Although I am a very private person, I have been advised --much to my horror-- to post personal information on my homepage, in order to allow prospective students to get to know me. It is not that I want to avoid allowing my students to know me, rather the idea of posting random information about oneself online seems a bit ridiculous to me. I prefer to develop relationships with people in person, over time. However, in an effort to adjust with the current trends at the college, here is some random information about me...
Approach to teaching general psychology:
From my perspective, psychology is the most interesting subject in the world. Whatever your chosen field of study (or possible majors if you are undeclared), understanding key components of psychology will aid in your success as a student, coworker, significant other, and/or parent. Over the course of a semester, my students are provided a broad overview of psychology from a biopsychosocial perspective.
There is some information about my teaching style that one should understand. First of all, I do not typically lecture on the material you will be reading in your primary text. Your book is well-written and covers the traditional areas of general psychology very effectively. Instead, my lectures cover supplemental material to help you to synthesize the text material and understand on a deeper level how psychology relates to life.
Secondly, I have the reputation of being a good, but challenging instructor. The "challenging" label some students attribute to me is based upon my exam format. Now before you panic, please allow me to explain. My students are never confused as to what will be covered on an essay exam, as I tell my students exactly what to study. The "challenging" part is that my essay exams tend to be somewhat lengthy and detailed. If you have experience taking essay exams, then my tests will likely not pose too much of a challenge for you. However, if you have little or no experience writing essays, please be sure to carefully follow my study suggestions. I am also always available to discuss any areas of confusion my students may have.
Your tests are designed to build skills incrementally. For the on campus classes, the first test is mostly multiple-choice and a few fill-in/ short answer only; the second exam is multiple-choice, a couple of short answer, and one cued-recall essay (a type of fill-in, pre-written essay), and the third test has a few fill-in/ short answer questions and an essay section. Students in my classes are also invited to write essays ahead of time, so that I can go over them (allowing you to study confidently "A" level essay notes). Note: Due to the accelerated term, tests for the online summer & winter sessions are almost exclusively multiple-choice with a few fill-in/ short answer items ONLY. The final exam, which is not comprehensive, is in an objective format only (multiple-choice) for all terms.
Thirdly, I approach my Psych 1 course in a somewhat non-traditional manner, in that I often lecture from a non-dominant perspective. What I mean by that is that I attempt to show students how different, less often heard perspectives can change the way one views a given situation. For example, when teaching about the pharmacology of (and the potential value of) anti-depressants and other medications, I also teach about the somewhat controversial perspective of Dr. Peter Breggin, M.D. (and others) who are critical of medication use in many circumstances. I do not expect my students to adopt a given perspective about which I teach. Rather, my purpose is to help students to be exposed to different worldviews, since a wise person understands many different perspectives. This is, in many ways, the primary function of higher education: exposure to different perspectives. What I hope to do with this description is to give you as accurate a view of the course as possible. If this course sounds exciting to you, then I believe we will have a stimulating, fun, and informative semester.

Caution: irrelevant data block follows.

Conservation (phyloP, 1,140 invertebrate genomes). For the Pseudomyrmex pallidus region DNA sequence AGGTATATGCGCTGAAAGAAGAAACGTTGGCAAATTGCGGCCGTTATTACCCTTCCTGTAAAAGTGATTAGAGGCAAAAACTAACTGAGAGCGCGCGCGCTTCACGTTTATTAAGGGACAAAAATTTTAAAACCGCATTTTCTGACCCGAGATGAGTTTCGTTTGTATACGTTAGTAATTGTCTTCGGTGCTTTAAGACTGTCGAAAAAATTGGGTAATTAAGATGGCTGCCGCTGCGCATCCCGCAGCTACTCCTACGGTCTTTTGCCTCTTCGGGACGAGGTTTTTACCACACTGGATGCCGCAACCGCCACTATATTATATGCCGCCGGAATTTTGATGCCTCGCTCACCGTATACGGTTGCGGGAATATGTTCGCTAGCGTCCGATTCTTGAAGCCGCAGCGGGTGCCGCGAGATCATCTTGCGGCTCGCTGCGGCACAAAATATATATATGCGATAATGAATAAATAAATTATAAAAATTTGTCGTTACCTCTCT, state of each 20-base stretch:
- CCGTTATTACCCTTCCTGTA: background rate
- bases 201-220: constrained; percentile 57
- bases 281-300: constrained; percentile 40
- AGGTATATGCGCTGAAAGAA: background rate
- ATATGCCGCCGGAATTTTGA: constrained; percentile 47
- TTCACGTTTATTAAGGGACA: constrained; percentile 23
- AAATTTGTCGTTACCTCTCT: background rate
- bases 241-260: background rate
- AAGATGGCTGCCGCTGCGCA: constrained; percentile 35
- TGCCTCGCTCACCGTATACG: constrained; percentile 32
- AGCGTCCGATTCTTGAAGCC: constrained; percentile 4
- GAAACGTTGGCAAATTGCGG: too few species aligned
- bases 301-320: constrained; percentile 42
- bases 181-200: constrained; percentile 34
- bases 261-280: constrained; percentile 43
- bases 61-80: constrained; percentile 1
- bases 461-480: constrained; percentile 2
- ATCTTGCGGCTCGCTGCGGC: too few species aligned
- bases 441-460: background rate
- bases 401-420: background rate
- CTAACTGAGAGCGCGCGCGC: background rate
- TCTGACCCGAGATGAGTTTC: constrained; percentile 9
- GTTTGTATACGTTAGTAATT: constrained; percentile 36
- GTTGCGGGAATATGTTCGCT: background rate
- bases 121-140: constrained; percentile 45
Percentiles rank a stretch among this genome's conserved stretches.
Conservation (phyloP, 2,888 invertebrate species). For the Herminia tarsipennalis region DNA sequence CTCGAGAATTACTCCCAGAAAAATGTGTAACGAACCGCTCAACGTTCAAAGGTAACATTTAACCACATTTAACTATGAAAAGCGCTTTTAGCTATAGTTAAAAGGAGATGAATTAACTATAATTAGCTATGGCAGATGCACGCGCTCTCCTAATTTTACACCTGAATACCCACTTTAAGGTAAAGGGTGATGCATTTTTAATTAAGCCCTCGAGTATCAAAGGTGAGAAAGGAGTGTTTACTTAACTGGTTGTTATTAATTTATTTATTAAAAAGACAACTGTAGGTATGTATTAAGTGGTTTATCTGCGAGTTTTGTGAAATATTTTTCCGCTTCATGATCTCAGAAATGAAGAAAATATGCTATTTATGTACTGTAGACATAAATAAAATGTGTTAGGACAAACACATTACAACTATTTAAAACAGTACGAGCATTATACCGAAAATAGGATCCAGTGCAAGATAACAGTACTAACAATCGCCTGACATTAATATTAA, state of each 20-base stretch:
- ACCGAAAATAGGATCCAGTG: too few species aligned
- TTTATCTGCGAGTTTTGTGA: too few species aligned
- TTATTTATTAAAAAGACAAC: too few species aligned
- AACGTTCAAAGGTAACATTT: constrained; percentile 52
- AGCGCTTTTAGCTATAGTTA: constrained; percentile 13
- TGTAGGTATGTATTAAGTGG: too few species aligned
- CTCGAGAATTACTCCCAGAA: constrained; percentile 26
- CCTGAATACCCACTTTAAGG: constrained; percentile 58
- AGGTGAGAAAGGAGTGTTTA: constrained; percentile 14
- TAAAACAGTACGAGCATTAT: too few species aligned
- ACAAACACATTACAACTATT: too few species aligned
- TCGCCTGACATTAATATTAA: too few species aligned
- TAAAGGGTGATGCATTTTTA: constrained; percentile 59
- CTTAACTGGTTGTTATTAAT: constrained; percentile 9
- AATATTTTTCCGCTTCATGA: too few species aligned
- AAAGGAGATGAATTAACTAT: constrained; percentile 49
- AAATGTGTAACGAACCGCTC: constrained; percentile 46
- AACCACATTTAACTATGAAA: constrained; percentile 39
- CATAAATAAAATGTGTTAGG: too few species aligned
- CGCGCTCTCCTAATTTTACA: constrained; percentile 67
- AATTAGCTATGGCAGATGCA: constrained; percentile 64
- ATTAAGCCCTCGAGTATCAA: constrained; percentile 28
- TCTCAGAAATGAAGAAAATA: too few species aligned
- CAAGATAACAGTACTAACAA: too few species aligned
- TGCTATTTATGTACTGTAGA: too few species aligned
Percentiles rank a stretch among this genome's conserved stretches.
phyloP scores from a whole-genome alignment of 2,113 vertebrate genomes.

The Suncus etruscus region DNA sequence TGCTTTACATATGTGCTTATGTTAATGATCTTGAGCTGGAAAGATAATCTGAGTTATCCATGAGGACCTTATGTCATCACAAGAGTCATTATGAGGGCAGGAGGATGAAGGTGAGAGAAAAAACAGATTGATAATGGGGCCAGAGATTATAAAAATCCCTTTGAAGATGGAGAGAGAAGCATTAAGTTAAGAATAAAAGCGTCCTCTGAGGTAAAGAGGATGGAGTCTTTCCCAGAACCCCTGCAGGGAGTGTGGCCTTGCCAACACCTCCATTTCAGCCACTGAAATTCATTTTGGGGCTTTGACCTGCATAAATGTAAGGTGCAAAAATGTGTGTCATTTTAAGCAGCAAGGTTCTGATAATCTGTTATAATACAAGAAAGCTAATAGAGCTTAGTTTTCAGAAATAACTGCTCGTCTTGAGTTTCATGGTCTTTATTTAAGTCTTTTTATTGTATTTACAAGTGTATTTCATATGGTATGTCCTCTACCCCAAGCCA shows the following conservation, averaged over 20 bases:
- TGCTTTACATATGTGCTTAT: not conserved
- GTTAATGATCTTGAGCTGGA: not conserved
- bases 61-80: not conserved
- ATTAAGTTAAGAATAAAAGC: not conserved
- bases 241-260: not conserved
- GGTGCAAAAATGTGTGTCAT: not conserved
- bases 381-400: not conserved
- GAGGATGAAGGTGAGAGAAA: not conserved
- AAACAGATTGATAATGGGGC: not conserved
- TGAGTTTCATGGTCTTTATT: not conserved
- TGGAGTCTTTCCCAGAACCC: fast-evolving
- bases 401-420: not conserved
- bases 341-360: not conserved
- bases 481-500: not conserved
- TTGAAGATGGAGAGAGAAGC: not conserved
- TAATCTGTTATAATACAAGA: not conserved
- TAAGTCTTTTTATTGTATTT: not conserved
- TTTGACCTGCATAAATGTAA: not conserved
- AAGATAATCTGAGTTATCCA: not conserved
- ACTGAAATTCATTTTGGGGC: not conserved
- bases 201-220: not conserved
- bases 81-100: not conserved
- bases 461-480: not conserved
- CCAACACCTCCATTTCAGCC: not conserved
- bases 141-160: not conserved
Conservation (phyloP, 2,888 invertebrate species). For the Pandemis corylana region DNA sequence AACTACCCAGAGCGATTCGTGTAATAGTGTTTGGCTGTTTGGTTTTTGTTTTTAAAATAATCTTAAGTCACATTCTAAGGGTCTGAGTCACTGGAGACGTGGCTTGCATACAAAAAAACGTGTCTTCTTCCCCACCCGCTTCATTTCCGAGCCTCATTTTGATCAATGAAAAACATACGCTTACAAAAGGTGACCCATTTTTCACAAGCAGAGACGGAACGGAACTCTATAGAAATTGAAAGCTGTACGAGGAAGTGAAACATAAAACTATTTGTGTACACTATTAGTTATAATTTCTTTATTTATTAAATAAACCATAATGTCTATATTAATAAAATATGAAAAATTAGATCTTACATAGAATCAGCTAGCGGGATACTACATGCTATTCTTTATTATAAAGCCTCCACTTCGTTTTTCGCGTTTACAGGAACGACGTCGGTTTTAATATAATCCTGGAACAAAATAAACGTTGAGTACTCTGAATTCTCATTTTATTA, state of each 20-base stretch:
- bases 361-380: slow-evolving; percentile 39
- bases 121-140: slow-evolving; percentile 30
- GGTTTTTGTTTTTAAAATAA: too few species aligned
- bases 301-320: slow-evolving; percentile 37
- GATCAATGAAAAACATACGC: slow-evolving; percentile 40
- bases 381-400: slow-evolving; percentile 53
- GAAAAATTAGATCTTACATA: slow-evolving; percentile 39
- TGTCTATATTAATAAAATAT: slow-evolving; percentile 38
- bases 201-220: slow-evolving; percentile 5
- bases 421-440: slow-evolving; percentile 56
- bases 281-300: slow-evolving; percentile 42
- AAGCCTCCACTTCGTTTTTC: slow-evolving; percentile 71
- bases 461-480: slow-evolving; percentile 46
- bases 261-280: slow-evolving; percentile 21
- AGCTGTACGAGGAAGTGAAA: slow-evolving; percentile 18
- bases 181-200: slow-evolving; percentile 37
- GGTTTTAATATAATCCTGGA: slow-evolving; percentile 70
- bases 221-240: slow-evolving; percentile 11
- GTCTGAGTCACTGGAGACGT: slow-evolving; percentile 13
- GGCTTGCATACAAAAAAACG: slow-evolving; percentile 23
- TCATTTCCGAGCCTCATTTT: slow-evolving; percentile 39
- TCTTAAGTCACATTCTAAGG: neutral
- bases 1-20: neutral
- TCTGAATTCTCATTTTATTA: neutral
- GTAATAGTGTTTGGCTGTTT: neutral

Major scholastic influence:
The success of my students when they transfer, whether to a university setting or the workplace, is extremely important to me, so I work hard to try to help my students to develop their critical thinking, writing, and study skills. I remember vividly how the workload and expectations increased dramatically when I transferred from the community college to the university setting. I had only one instructor, my former mentor Don Johnson, whose testing format served to make me a success at Santa Clara University. My other community college instructors' course content was very helpful to me, but it was Don's exam format that prepared me for university. The structure of my courses is based upon Don Johnson's testing format for that reason. I want my students to be well prepared.
Community service and district committee membership:
Some of the community service I have engaged in over the years includes working with elderly ESL clients, four severely autistic adults, and clients at a battered women's shelter, tutoring pregnant teens in a GED preparation course, and helping to build houses with Habitat for Humanity. In the past, I have been a member of many committees in the district, a few of which include the academic senate, several hiring committees (both full and part-time), the minority advocacy committee (the chair briefly and a member for years), the accreditation committee, and serving as a Puente mentor.
Activities I enjoy:
Listening to music and attending concerts with friends & family: I like many types of music, ranging from classical and opera to rock and jazz.
I also enjoy hiking with my dogs, pilates, gardening, drawing (charcoal and pen & ink), painting (acrylic & watercolor), traveling (favorite location: Australia), and reading (especially psychopharmacology, social psych, & ab psych).